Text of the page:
Sundance Film Festival 2023. Review of “Airhostess-737” by Thanasis Neofotistos

Airhostess-737 by Thanasis Neofotistos is as much a cinematic hit as you can get one. And, every (short) film festival that it has played at knows it, including Sundance, where it is screening as I write these words.

Airhostess-737 was conceived entirely in Neofotistos’ dream and is the piece he was missing to complete his trilogy about a road, a journey, a route that includes the shorts Patision Avenue and Route-3. It follows Vanina, a 39-year-old flight attendant, who is flying on a Boeing-737 and is trying to hide her obvious discomfort. Everyone seems genuinely worried about her while she goes on complaining about her new braces. She blames her mother for not taking care of her teeth when she should have. However, her colleagues know: this plane carries her mother’s dead body to her hometown. When the turbulence becomes threatening, Vanina faces an urgent need to see her mother in what proves to be the last chance for reconciliation.

Vanina doesn’t take herself seriously and neither does Neofotistos – even with those pesky braces – because, who in their right mind, carries the body of their dead estranged mother on a plane as if it were a sack of potatoes? Nobody. Also, Neofotistos doesn’t take himself seriously, because nobody who is serious could have crafted such a brilliantly crazy film. And, thank God for this lack of seriousness that is infused in this unhinged airborne precipitation into utter pandemonium.

Vanina, self-conscious about her new braces, eventually ends up being drowned in her own subconscious as well as her surroundings. Neofotistos plays with his audience, willfully making the film an uncomfortable watch and Vanina’s face impossible to turn away from. In this, he is deftly helped by Giannis Fotou’s camera – albeit with a somewhat hazy lensing – that is exclusively centered on Vanina and her facial expressions, intimately registering her mounting distress. And, we can’t look away. This claustrophobic characteristic is further achieved with the passengers who we hardly see and if we do see them, they are blurry and in the background, as well as the voices of her colleagues we barely see and who are only there to prompt “our” conversation with Vanina. We very much feel like we are on that plane with her. Once this intimacy with his protagonist has been nimbly accomplished, Neofotistos invites his audience – or passengers if you will – to witness a nervous breakdown, healing and reconciliation all at once. And, it’s cathartic for everyone involved. Because we are very much involved. We can’t look away. And, we emerge on the other side of the (plane) ride much more empathetic and more acutely aware of other people. Both the audience and Vanina have been given closure. We have let go. Neofotistos has maginificently and unapologetically manipulated us. And, that’s OK.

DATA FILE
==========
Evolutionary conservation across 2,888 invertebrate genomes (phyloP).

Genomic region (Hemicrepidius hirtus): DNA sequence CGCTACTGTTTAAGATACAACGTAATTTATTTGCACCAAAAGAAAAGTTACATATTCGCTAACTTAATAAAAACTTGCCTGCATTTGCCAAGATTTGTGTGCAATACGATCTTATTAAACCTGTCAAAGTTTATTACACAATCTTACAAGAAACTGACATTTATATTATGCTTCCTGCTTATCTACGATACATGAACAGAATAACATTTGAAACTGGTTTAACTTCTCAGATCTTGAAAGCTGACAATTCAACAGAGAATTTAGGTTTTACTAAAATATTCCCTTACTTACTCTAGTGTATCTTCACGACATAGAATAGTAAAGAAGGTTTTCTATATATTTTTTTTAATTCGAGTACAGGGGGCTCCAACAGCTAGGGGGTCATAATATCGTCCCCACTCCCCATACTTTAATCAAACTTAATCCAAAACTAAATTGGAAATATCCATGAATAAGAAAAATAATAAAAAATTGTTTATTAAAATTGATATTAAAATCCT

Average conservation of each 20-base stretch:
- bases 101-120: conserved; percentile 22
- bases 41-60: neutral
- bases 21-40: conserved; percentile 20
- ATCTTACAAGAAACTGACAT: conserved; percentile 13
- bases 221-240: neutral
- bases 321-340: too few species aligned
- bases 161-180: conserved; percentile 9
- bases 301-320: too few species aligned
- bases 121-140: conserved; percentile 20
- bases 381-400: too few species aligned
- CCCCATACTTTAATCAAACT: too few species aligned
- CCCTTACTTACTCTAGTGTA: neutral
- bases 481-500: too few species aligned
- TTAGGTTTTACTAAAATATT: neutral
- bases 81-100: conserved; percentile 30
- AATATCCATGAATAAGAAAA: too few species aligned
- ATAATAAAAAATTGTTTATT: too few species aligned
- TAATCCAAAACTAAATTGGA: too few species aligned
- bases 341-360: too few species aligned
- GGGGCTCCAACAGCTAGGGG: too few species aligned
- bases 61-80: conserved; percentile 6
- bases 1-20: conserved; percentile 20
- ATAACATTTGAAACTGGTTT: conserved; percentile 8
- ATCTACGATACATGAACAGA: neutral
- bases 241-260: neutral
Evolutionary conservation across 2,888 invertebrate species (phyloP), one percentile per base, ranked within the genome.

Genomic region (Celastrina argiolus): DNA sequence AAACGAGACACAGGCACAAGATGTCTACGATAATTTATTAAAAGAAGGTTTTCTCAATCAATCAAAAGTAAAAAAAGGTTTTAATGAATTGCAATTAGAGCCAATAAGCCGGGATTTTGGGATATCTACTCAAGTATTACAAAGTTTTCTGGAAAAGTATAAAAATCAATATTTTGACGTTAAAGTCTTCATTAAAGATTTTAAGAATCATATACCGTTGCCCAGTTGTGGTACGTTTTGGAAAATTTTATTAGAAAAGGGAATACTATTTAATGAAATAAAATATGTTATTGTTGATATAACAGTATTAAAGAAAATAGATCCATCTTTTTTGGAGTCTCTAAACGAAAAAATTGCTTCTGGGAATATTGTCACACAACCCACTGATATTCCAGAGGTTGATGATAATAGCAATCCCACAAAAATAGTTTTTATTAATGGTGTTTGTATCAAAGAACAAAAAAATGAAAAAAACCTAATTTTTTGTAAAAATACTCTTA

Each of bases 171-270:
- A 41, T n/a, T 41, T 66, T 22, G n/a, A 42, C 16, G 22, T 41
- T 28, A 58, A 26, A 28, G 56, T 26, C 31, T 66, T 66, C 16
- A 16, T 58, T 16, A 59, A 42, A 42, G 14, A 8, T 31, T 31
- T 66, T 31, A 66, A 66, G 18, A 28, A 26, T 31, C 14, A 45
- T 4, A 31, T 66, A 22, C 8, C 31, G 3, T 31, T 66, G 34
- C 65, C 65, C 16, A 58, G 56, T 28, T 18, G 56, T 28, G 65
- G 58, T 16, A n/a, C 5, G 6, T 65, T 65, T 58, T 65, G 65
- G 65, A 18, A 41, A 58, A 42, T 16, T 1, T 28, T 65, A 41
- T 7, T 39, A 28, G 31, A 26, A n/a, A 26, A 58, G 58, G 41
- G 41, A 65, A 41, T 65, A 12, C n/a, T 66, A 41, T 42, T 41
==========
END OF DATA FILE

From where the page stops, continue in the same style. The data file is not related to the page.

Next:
All techs are on point, especially the production design – a plane specifically built for the film – as well as the sparse score, courtesy of Lefteris Samson along with the clever editing by Panos Angelopoulos who deftly incorporates Vanina’s humming in the midst of the deafening silence and the intercom announcements in the escalating madness, thus heightening the tragicomic vibe, claustrophobic feel and confining quality of the space. All this is nicely rounded by the smeared red lipstick on her face at the end of the film – the external proof of her inner agitation. Moreover, Neofotistos has an innate talent in extracting marvelous performances from his actors. Lena Papaligoura gives a nuanced, pitch-perfect and thoroughly entertaining turn, her deadpan demonstration of onboard safety protocols being a particularly amusing moment.  

Airhostess-737 may be utter madness, but it is also a subtle exploration of grief and trauma and the need to let go. And, watch out for Thanasis Neofotistos, for he is going to do amazing things.

Production:  Argonauts Productions S.A., Atalante Productions S.A., Cosmote TV (Greece, 2022)

Producers: Ioanna Bolomyti, Dimitris Tsakaleas

Director: Thanasis Neofotistos

Screenplay: Thanasis Neofotistos and Grigoris Skarakis

Cinematography: Giannis Fotou

Score: Lefteris Samson

Editing: Panos Angelopoulos

Cast: Lena Papaligoura, Alexis Hariou, Konstantina Koutsonasiou

Color – 16 min.

Premiere: 11/08/2022 (Locarno Film Festival)

Photo credits: Courtesy of the Sundance Film Festival.

Latest from Reviews